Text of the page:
The eternal optimist

I'm looking forward to riding my bike down to the Green City Market this weekend to get inspired by spring produce and fill my basket with as much as it will carry.  I've got special plans for rhubarb and artichokes.  After watching Michael J. Fox's show tonight, I've confirmed what I already knew... I am an eternal optimist.  I hope that I find the best fruit and veggies at the market and that the rain will stay away.  In the meantime, I haven't been able to help myself from buying asparagus in large bunches and cooking them in a variety of ways.  This recent experiment has led me to believe that I prefer them roasted instead of steamed, but there is a time and a place at my table for both.  I also have decided that I love the fat asparagus compared to the skinny little spears.  Although the fine spears are pretty and rather delicate, I find that roasting the big ones come out tender and juicy.

Upon searching through my Dad's bookshelves about a month ago, when we were cooking together, I found an old copy of a book called Domestic Cookery.  When I say old, I mean it was published in 1888.  As usual, I gave him a look that only daughters can give fathers and he told me it was mine.  

The book was written by Mary J. Pulte, a doctor's wife, and was intended as a practical guide in the preparation of food for the well and the sick.  I found the foreward incredibly endearing as it mentions that she wrote it in memory of her late husband and that proceeds went to the Ohio Hospital for Women and Children.  It's written in extremely straightforward terms, as one might imagine instructions on how to build flat-packed furniture.  Some of my favorites in the book are: "Tongue Salad (Excellent)".  Seriously, it says the word excellent in the title.  "How to Know a Young Turkey- if the lower joints of the legs are a dark red, it is young.  If they're white, it is an old one. This is a sure sign."  I don't even want to think about that one.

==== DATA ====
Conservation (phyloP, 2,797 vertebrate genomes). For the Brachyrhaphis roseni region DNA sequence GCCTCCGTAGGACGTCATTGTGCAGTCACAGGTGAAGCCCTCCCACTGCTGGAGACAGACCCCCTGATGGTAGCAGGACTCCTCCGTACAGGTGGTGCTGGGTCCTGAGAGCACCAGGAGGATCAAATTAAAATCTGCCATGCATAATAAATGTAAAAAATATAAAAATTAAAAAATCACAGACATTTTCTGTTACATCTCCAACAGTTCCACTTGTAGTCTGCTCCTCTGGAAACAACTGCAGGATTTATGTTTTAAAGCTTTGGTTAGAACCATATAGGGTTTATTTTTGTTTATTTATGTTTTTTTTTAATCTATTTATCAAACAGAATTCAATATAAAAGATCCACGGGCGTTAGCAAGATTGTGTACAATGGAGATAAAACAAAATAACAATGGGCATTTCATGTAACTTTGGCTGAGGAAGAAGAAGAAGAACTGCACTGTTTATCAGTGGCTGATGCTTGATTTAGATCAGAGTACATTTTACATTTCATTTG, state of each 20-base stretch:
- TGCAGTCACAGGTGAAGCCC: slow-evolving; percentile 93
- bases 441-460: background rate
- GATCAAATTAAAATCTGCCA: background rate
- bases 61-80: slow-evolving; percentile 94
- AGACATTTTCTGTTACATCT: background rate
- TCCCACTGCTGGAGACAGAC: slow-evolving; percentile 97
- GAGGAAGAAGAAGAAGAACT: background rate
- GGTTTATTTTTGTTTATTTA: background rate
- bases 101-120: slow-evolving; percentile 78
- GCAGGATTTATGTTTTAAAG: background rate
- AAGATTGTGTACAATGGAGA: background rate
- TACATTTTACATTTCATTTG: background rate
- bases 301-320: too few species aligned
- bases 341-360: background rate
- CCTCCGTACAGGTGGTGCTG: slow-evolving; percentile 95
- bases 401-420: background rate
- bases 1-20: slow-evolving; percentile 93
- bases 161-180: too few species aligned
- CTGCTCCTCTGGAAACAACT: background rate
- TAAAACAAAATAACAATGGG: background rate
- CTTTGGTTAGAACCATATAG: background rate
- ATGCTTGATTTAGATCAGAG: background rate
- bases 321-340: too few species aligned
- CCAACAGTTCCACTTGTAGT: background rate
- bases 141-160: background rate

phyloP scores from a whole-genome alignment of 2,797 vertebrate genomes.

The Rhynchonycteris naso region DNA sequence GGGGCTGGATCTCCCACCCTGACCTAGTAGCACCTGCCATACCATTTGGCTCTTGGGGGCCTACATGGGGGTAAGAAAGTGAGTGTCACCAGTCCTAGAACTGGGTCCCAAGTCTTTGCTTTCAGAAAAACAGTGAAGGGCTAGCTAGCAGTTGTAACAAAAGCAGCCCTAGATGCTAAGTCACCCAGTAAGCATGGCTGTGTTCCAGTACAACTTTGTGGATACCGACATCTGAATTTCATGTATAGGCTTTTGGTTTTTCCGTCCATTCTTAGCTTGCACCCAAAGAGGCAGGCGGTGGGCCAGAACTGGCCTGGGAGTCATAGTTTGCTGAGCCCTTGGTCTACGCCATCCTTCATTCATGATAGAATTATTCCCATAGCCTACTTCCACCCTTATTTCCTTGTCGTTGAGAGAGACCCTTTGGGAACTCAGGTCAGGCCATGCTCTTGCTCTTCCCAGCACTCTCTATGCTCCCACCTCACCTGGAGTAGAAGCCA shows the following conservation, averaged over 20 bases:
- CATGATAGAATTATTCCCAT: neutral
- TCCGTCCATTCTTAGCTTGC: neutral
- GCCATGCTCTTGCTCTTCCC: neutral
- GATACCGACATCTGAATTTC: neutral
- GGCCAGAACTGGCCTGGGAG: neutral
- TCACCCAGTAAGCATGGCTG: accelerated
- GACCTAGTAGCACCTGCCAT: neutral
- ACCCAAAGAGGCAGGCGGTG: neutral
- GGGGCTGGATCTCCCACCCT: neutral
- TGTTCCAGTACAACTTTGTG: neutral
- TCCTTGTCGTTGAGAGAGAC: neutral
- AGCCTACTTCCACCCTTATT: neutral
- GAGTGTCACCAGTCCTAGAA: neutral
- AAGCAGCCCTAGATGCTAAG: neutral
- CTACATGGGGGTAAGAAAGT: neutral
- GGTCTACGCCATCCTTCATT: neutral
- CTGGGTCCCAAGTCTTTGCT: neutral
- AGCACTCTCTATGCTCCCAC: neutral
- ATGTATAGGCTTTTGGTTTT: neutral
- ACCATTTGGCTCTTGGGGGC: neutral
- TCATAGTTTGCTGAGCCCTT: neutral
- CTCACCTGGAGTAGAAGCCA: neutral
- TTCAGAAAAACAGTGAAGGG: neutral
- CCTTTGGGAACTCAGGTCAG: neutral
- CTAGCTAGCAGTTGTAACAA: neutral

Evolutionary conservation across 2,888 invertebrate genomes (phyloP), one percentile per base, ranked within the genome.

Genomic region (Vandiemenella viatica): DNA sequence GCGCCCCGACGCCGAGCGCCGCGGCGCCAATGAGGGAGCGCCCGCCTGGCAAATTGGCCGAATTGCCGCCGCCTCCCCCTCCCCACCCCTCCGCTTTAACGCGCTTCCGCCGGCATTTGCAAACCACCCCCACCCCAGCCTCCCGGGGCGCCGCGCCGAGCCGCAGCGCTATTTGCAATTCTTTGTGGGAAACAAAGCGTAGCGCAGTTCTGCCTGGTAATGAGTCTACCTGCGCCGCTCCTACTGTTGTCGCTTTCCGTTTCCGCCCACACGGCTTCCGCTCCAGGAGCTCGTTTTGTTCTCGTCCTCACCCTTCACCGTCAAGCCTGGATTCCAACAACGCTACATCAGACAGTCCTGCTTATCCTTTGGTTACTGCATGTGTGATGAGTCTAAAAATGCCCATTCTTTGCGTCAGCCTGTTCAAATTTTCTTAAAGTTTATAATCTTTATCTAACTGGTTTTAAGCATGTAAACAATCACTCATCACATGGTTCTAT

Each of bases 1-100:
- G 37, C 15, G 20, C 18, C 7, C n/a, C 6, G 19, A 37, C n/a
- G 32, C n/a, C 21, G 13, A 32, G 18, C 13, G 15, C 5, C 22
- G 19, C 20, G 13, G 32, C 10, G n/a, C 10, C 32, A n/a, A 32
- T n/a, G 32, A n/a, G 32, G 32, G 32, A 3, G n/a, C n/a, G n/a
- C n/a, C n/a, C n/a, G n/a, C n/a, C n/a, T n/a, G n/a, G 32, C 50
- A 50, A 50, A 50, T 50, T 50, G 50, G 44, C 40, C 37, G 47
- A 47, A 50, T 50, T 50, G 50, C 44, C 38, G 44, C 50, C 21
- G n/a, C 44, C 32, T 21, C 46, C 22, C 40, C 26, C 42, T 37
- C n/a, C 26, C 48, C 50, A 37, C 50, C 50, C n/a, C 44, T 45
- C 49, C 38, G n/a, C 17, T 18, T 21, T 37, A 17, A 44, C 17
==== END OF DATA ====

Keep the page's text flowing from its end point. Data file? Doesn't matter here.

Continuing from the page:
Don't get me wrong, there are many edible and delicious entries and I adore looking through collections like this to see where our modern day cooking came from.  There is one entry for asparagus.  It calls for boiling several bunches of trimmed asparagus in salted water until almost tender.  Meanwhile, heat half a pint of rich, sweet milk and 2 tbsp of fresh butter.  When the milk is hot, stir in 2 tsp of flour.  Lay the asparagus in the milk and let it simmer slowly until it's tender.

Here are a few other suggestions on what to do with your spring asparagus that I have tried, tested and devoured.  I like Jamie Oliver's ideas from his book, Jamie at Home, and I've taken some of these and adapted them to my own tastes.

Prepare your asparagus by snapping the woody end off of each spear.

1. Wrap asparagus in slices of prosciutto, lay on baking sheet, drizzle with olive oil and roast at  425 F for 10 minutes.  Dip into soft boiled eggs with sea salt and freshly ground pepper. 

2. Slice one shallot finely and cover with 1 tbsp of white wine vinegar.  Leave for 5-10 minutes.  Combine 1 tsp of French mustard, 3 tbsp extra virgin olive oil, the shallots and vinegar, salt and pepper.  Steam asparagus for 5-6 minutes until tender, but not falling apart, cover with vinaigrette and chopped herb of your choice.

3. Thinly slice 1 lemon.  Put asparagus spears on a baking sheet and lay the slices of lemon over the asparagus.  Season with salt, pepper and drizzle with olive oil.  Bake at 425F for 10 minutes.  The lemon will caramelize slightly while roasting.  Meanwhile, melt 1 tbsp of butter and smash up one handful of mint in a pestle and mortar.  Combine the mint and butter and pour liberally over the cooked asparagus.  If you're in the mood for some spicy, de-seed and finely chop some red chilli and add to the butter.  

Sometimes I like to add a couple of vine ripened tomatoes on the baking sheet - they will just start to pop and add to the juicy sauce when served together.

4.  You'll need the fat spears for this.  Grill asparagus over hot coals until they're marked on both sides and tender.  Serve with a squeeze of lemon juice, a generous drizzle of olive oil, salt and pepper.  Take a vegetable peeler and shave Parmesan or Pecorino over the asparagus. 

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